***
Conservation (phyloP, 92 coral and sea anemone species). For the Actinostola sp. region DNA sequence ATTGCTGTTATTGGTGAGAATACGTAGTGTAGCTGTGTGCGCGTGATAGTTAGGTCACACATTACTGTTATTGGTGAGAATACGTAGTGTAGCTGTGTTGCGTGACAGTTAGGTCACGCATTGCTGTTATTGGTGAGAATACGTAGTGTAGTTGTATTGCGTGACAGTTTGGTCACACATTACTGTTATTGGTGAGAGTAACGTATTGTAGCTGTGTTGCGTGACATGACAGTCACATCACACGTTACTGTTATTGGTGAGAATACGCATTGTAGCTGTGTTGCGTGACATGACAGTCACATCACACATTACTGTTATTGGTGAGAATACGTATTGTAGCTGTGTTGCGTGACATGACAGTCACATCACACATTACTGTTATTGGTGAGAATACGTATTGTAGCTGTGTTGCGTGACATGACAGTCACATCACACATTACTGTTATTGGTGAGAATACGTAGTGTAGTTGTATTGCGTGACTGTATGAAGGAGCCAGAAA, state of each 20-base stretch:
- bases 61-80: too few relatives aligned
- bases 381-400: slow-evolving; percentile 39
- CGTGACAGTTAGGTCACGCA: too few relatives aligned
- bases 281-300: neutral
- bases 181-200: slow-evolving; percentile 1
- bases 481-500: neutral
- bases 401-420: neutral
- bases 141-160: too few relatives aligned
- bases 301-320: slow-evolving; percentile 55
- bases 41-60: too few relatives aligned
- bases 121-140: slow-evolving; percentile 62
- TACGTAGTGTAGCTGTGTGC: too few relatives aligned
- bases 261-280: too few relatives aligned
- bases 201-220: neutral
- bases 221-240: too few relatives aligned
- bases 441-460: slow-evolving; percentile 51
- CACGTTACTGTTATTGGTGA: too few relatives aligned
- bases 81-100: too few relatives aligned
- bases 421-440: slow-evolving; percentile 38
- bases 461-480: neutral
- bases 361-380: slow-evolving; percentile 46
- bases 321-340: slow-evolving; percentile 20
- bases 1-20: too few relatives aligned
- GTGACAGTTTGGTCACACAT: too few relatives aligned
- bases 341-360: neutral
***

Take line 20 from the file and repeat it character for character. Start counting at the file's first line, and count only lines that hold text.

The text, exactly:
- bases 421-440: slow-evolving; percentile 38